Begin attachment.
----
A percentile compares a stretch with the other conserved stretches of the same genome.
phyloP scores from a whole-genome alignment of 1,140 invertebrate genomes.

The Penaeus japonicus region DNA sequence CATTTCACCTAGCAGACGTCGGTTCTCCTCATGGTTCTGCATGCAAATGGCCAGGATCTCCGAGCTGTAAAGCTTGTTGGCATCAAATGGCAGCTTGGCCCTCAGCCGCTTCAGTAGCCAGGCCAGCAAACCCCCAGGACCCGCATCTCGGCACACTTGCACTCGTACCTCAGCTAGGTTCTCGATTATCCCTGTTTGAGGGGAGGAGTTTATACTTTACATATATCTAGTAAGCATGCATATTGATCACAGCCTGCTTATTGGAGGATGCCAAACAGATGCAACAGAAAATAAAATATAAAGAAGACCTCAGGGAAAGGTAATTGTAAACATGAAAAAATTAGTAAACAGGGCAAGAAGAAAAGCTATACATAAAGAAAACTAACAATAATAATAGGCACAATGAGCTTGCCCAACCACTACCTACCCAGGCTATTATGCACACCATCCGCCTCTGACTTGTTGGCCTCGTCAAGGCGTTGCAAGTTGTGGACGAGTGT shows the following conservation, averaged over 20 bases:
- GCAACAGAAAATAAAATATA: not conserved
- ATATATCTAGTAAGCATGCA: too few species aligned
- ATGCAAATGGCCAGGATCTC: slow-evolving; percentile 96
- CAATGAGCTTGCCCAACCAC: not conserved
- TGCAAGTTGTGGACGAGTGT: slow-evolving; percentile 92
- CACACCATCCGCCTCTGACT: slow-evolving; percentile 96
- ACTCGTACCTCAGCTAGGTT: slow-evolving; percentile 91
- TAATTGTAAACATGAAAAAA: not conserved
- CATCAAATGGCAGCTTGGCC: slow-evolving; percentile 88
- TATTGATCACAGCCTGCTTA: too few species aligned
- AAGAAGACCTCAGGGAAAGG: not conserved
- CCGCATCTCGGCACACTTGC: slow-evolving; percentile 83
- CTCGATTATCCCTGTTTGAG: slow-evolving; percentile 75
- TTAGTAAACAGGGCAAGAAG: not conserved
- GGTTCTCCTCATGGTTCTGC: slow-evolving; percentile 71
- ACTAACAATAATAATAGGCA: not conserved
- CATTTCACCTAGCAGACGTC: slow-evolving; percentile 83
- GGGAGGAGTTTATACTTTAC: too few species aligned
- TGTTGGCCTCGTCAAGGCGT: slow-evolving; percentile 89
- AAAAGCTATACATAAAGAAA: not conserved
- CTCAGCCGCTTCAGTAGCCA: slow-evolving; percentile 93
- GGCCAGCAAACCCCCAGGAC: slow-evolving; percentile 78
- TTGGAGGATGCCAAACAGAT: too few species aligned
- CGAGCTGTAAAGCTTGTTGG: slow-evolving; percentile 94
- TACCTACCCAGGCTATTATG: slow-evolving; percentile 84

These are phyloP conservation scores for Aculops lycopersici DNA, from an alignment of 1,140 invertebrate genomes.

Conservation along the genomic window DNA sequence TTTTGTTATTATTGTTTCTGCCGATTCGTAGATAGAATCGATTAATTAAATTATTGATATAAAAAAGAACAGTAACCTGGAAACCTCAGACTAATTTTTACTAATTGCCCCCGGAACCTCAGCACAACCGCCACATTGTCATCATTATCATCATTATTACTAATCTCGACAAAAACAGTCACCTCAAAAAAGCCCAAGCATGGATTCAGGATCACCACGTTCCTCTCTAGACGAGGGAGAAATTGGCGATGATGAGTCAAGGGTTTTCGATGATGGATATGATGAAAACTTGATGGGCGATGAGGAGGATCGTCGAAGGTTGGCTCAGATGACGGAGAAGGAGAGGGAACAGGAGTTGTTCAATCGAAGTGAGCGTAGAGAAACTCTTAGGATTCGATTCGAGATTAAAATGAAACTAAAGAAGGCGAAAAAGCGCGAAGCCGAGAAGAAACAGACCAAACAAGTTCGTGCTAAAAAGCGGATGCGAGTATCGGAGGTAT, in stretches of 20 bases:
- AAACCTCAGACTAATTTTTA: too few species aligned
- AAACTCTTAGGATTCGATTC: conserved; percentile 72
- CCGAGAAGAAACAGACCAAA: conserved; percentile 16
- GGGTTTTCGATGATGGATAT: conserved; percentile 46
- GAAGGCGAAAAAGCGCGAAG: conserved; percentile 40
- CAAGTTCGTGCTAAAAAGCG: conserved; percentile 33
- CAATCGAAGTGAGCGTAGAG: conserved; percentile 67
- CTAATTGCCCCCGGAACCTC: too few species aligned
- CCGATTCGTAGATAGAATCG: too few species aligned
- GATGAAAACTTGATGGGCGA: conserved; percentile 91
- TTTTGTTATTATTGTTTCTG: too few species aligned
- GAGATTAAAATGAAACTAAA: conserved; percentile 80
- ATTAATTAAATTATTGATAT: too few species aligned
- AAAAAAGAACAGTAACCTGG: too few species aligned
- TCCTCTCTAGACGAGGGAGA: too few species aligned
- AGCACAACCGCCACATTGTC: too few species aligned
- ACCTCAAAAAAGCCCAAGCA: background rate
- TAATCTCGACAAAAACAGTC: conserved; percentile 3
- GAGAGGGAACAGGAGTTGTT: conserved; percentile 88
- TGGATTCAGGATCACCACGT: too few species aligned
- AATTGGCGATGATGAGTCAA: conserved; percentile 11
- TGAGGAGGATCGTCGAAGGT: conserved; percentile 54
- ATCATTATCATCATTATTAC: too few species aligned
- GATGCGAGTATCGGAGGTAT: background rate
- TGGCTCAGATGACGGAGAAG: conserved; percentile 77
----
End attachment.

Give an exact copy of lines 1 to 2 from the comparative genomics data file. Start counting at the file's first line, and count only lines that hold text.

A percentile compares a stretch with the other conserved stretches of the same genome.
phyloP scores from a whole-genome alignment of 1,140 invertebrate genomes.